Canada set to postpone Huawei 5G decision to after vote, given sour ties with China - sources
- 16 July, 2019 07:01
Canada is likely to postpone a decision on whether to allow China's Huawei Technologies Co Ltd to supply 5G network equipment until after the October federal election, given increasingly strained relations with Beijing, say three well-placed sources.
The sources, who requested anonymity given the sensitivity of the situation, said the Liberal government of Prime Minister Justin Trudeau was reluctant to move until the fate of two Canadians detained in China became clearer.
China picked up the pair last December and later charged them with spying. Beijing acted after Canadian police arrested Huawei's chief financial officer on a U.S. warrant, a move condemned by China.
Experts in Ottawa are reviewing the security implications of 5G networks, including Huawei's participation. The United States is concerned the use of Huawei equipment could undermine national security.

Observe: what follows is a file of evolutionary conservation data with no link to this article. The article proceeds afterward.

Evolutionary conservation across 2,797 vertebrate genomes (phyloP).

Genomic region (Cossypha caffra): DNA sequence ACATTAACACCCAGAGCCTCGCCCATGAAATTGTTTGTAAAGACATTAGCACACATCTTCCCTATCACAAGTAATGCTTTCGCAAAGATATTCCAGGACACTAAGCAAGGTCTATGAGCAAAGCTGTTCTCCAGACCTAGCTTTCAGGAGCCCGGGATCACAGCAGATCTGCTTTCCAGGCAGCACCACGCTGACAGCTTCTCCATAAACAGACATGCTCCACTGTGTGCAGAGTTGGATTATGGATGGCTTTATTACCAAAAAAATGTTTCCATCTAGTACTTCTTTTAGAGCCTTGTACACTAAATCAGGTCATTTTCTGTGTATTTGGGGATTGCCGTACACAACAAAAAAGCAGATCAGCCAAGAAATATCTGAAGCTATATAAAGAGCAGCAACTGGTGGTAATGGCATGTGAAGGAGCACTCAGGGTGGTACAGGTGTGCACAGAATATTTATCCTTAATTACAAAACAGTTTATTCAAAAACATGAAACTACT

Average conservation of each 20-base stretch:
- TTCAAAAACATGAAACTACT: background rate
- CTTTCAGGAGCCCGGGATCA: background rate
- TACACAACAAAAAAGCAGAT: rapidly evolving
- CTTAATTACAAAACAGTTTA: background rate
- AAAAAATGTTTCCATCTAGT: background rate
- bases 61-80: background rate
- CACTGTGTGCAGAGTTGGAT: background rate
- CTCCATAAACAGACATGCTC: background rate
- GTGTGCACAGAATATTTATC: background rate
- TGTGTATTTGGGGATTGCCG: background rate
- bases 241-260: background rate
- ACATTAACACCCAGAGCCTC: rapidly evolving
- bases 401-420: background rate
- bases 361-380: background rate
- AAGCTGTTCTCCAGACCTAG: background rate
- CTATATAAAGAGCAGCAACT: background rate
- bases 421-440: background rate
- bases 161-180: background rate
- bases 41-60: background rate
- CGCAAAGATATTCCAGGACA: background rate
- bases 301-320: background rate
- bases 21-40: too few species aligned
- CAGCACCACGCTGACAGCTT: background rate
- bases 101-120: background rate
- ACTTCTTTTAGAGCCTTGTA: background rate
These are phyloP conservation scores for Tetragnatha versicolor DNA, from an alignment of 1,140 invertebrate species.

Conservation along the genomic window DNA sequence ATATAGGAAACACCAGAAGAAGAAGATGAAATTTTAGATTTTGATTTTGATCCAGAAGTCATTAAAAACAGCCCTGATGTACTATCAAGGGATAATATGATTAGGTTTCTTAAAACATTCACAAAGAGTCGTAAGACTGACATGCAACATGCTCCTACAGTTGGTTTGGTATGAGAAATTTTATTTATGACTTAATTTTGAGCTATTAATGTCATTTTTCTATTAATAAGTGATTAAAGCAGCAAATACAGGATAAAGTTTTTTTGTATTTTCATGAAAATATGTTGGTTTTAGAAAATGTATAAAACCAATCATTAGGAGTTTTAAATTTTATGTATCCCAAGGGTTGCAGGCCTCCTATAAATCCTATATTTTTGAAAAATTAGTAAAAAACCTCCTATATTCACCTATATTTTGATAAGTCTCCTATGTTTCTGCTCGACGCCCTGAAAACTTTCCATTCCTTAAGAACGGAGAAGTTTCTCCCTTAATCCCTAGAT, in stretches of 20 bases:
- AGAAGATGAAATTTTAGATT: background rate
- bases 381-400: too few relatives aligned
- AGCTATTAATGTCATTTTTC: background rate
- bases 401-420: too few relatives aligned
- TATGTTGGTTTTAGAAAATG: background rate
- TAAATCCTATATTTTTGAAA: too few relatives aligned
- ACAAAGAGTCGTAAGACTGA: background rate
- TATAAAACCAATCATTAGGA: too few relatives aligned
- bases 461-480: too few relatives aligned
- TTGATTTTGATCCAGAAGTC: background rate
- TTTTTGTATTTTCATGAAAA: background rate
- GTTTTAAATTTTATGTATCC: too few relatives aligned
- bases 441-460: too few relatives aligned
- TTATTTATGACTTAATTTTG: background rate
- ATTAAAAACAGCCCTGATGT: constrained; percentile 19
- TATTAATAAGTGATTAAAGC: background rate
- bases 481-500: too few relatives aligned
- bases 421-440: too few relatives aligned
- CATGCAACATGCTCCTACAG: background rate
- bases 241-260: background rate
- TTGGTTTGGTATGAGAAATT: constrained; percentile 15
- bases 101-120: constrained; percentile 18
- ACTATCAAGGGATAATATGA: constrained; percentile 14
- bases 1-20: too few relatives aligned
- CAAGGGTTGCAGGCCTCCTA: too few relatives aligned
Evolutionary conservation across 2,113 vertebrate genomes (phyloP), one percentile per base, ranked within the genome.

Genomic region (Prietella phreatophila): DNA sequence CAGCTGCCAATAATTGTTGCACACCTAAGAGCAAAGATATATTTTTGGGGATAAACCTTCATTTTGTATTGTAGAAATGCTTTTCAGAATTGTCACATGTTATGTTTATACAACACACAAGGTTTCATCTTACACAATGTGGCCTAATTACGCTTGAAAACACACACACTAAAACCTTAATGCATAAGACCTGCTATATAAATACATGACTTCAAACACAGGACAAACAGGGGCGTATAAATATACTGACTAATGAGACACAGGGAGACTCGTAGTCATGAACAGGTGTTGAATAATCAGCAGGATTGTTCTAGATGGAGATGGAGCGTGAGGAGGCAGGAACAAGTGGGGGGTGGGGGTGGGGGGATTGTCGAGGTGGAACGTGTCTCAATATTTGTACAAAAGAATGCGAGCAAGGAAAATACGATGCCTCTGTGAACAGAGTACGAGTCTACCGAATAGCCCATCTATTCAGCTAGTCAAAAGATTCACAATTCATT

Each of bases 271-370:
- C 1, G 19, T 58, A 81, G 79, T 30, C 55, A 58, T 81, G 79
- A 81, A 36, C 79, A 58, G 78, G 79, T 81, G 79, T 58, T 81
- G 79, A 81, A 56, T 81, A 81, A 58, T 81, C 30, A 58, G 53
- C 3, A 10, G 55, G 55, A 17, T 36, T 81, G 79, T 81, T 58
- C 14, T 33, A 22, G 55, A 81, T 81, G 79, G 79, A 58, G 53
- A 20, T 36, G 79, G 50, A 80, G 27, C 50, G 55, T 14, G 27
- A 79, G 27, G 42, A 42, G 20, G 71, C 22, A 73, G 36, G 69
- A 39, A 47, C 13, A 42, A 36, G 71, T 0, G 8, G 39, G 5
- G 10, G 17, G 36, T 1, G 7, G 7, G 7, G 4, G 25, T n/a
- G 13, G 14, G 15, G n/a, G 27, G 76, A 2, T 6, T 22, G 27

Two sources with direct knowledge of the situation said there was no chance of an announcement before the election. A third source stressed a final decision had not yet been made but added it was unlikely details would be released in time for the vote.
A postponement could irritate telecommunications companies such as BCE Inc and Telus Corp, which cannot proceed with their plans for 5G wireless networks until Ottawa comes to a decision.
The 5G issue is entangled in the broader trade and diplomatic dispute with China. Trudeau has condemned the arrests of the two men and several Canadian allies, including the United States, are calling for their release.
Whether Canada was willing to allow a Chinese company to dominate an important part of the telecommunications network for the next generation was an important issue, said the third source.
China has also stopped importing some Canadian commodities.
Public Safety Minister Ralph Goodale, in charge of the 5G review, said in late April he intended the results to be made public by the election.
"We will be taking appropriate decisions in due course," said Goodale spokesman Scott Bardsley. Bell, Telus and Huawei did not respond to requests for comment.